Having spent his family’s fortunes, yet still holding favor with the Queen, it is a safe assumption that he did not wile away his money on gaming and fancy. The queen awarded him a stipend from the crown upon his losses, what history deems his “bad investments”. It is unlikely the prudent Elizabeth would have been in support of frivolous waste. He did serve the queen’s military right at the outset of his discovered losses. It is possible also that the Queen required him to serve to receive a military pension of £1000 annually. Again, speculation is easily resumed. He was a true courtier and not a man of war, so the idea he leapt to the service of her majesty against the Spanish Armada is rife with doubt. If the soft hearted poet his verses display are any reflection on the boy who ran a cook through with a sword in his youth, it is likely he was a pacifist who was living with the guilt of stabbing a man to death, although, it was recorded that the cook “ran upon the sword”. A strange coincidence it is that our author is also a cook.

Without question, Oxford was the most prominent poet at court. He was credited with introducing new forms to lyrical and sonnet styles. He wrote plays, though none are known, as it was considered to be an activity beneath the dignity of noblemen. A respectable man of high station would not commit his good name to such undertakings. So also does this feed the notion Oxford’s plays are plain to see in Shakespeare. Many of his poems and songs survived and are signed as the Earle of Oxenforde. Why these, but not the plays which have so much weight and respectability on their own? The Queen herself requested and saw many of the Shakespeare plays and other revels by Lord Chamberlain’s Men performed at court. Are we to assume that during these performances the queen and Oxford shared a nod and simple William was publicly lauded in proxy? The likelihood is ill.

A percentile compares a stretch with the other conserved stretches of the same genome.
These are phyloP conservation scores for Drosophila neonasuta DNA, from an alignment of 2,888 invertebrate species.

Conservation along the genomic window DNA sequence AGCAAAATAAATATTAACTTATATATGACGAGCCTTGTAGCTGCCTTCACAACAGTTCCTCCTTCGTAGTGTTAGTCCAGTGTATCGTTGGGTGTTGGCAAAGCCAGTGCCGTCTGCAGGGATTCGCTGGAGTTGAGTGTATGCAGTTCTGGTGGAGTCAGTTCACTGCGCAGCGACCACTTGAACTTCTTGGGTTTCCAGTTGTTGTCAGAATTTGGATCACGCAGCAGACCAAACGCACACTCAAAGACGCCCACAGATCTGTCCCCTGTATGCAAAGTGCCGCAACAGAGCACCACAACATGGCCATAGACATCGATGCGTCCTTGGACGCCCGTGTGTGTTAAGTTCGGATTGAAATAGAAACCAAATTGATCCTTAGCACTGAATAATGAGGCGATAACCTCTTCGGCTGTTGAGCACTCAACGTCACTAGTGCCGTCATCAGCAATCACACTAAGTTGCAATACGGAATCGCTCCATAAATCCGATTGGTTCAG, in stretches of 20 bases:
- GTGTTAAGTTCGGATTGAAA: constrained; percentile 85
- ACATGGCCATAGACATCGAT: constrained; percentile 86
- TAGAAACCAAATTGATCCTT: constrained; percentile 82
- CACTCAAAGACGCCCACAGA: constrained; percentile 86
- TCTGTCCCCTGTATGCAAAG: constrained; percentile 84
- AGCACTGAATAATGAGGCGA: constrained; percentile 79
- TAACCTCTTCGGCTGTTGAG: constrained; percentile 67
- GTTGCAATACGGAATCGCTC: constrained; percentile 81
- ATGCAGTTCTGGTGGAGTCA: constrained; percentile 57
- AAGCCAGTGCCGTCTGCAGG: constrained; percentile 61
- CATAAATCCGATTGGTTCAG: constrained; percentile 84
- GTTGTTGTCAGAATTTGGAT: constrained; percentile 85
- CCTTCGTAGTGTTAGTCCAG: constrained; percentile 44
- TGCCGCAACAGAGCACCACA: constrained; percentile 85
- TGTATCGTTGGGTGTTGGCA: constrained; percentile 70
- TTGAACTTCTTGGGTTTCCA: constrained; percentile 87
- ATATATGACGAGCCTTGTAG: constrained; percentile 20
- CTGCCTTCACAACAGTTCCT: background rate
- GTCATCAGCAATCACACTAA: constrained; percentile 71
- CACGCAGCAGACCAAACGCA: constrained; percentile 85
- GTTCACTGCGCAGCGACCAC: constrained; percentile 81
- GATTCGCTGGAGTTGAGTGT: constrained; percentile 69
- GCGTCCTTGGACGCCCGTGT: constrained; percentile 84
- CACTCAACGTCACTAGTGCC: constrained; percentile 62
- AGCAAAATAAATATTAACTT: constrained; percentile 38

In this period known as a Renaissance, what had the English that no one else had? The Italian Renaissance excelled in architecture, painting, sculpture, and the written word as part of an explosion of art in the previous century. Most of the territory of the arts had already been reborn. It was a mighty queen with new means of ruling and the English language itself that set them apart. And someone, a poet, a bard, a genius, nearly single handedly led the way. So history would have it painted. There were many known playwrights in the era. Everyone was playing with the language as a part of daily life. Every posting by the commoners on walls and doors as protests to their latest grievances, are written as verses. It was advertisement, wit, commentary, it mattered not what the context, the posts were always in verse. Which suggests that everyone with wit enough was playing with the language, to the degree that these commoners of London could attend one of these majestic, prophetic, elaborately worded plays and follow the plot quite easily.

Upon first reading this work, the character Rageneau, the baker/poet from Rostand’s Cyrano de Bergerac, comes to mind. Our author, Roy Bertram, has removed the usual ardor from his poems and simply delivered instructional cooking in verse. A curiosity indeed it was, to use poetry and no emotion. Perhaps he simply wanted to demonstrate that he too could write in verse. Some of the poems are witty, informative, even opinionated, but not amorous or heartfelt. The prose also is odd that it is in mostly perfect iambics. Some effort was made in the careful choosing of words to maintain this mode. The manuscript was nearly unedited which suggests that it was a final draft. Either that, or our author was an absolute genius like his brother and perfect iambics and rhyme just flowed from his thoughts to the parchment. It is unlikely. He introduces us to new foods from the Americas such as potato and tomato. Both fearful vegetables in their early years in England, the author who cooks for royalty allays the fears and sets the facts on these as edible and good. He has regrets that royal physics or doctors of medicine in the day suggest that cheese is bad for digestion. Evidently, our author is skilled and wise in the use and making of cheese. If he too were from Stratford, he is not near the cheese making part of the country. He must have studied, perhaps in France, which accounts for him cooking for a DeVere. His own biography is not spelled out in his writing. We know nothing of this new Elizabethan.